New strategy for Alzheimer’s disease intervention through the brain-gut-microbiota axis

The Significance of the Brain-Gut-Microbiota Axis in the Pathogenesis of Alzheimer’s Disease

  • The brain-gut-microbiota (BGM) axis plays a significant role in the pathogenesis of Alzheimer’s disease (AD) due to its complex bidirectional communication system involving the vagus nerve.


Several key points highlight the significance of the BGM axis in AD:

  1. Communication system: The BGM axis serves as a communication system between the brain and gut, regulating processes related to behavior, brain activity, cognitive functions, motivation, and emotion. This bidirectional communication involves the central nervous system, autonomic nervous system, enteric nervous system, and the hypothalamus-pituitary-adrenal axis .
  2. Gut microbiota influence: The gut microbiota composition and function have been linked to neurodegenerative disorders like AD. Dysbiosis in the gut microbiota can lead to systemic inflammation, affecting the brain through various pathways, including the vagus nerve .
  3. Inflammatory responses: The BGM axis is involved in regulating inflammatory responses, which are known to play a role in the pathogenesis of AD. Modulation of inflammation through the BGM axis can impact the progression of AD and associated cognitive impairments .
  4. Maintenance of homeostasis: Proper functioning of the BGM axis is essential for maintaining homeostasis in the gastrointestinal tract and regulating brain activities. Disruptions in this axis can contribute to neurodegenerative processes seen in AD .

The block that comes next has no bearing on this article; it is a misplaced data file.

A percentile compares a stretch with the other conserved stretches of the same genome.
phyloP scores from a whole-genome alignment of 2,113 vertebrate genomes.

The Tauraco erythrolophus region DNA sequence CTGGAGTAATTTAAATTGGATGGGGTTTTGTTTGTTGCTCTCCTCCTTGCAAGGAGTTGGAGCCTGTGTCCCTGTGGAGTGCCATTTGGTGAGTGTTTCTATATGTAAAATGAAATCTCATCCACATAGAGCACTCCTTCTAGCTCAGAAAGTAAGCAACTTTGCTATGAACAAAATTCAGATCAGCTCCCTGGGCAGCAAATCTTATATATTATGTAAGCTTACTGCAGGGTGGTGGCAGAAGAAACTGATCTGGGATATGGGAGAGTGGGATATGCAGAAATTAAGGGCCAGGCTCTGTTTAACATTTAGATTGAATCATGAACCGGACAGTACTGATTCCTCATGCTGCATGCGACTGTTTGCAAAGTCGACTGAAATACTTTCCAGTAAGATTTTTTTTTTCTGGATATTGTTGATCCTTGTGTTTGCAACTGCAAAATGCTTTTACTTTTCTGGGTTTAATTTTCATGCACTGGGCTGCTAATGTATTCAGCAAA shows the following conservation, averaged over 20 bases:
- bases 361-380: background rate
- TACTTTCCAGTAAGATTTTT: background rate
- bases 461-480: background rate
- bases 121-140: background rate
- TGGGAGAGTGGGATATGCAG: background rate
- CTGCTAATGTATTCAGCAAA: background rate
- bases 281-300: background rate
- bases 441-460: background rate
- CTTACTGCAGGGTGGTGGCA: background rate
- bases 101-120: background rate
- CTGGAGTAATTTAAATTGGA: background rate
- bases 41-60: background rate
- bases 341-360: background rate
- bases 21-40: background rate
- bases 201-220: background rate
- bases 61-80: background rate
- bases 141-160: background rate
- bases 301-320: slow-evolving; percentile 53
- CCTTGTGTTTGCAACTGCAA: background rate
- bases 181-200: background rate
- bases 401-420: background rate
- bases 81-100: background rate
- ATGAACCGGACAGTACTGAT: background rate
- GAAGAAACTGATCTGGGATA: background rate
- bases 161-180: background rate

Understanding and targeting this axis may offer new insights and therapeutic strategies for managing AD and related cognitive disorders.


How Does Transcutaneous Vagus Nerve Stimulation Differ From Other Interventions for Alzheimer’s Disease?

  1. Non-invasive nature: tVNS is a non-invasive technique that involves stimulating branches of the vagus nerve distributed over the body surface, making it a safer and more easily applicable intervention compared to invasive procedures like surgical vagus nerve stimulation .
  2. Modulation of the brain-gut-microbiota axis: tVNS specifically targets the vagus nerve, a crucial component of the brain-gut-microbiota axis, which plays a significant role in the pathogenesis of AD. By modulating this axis, tVNS may influence the progression or symptoms of AD through bidirectional communication between the gut, brain, and microbiota .
  3. Anti-inflammatory effects: tVNS has been observed to reduce inflammation in the central nervous system by modulating the cholinergic anti-inflammatory pathway and inhibiting the release of inflammatory cytokines. This anti-inflammatory mechanism is vital in addressing the inflammatory response characteristic of AD .
  4. Influence on cognitive functions: tVNS has the potential to activate specific brain regions associated with cognitive functions, such as the locus coeruleus, nucleus tractus solitarius, and hippocampus. Activation of these regions may contribute to improving cognitive impairments in AD by modifying signal transmission within the brain-gut-microbiota axis .




Frontiers in Aging Neuroscience. (2024, February 27). Transcutaneous vagus nerve stimulation: A new strategy for Alzheimer’s disease intervention through the brain-gut-microbiota axis? In Alzheimer’s Disease and Related Dementias (Vol. 16, 2024).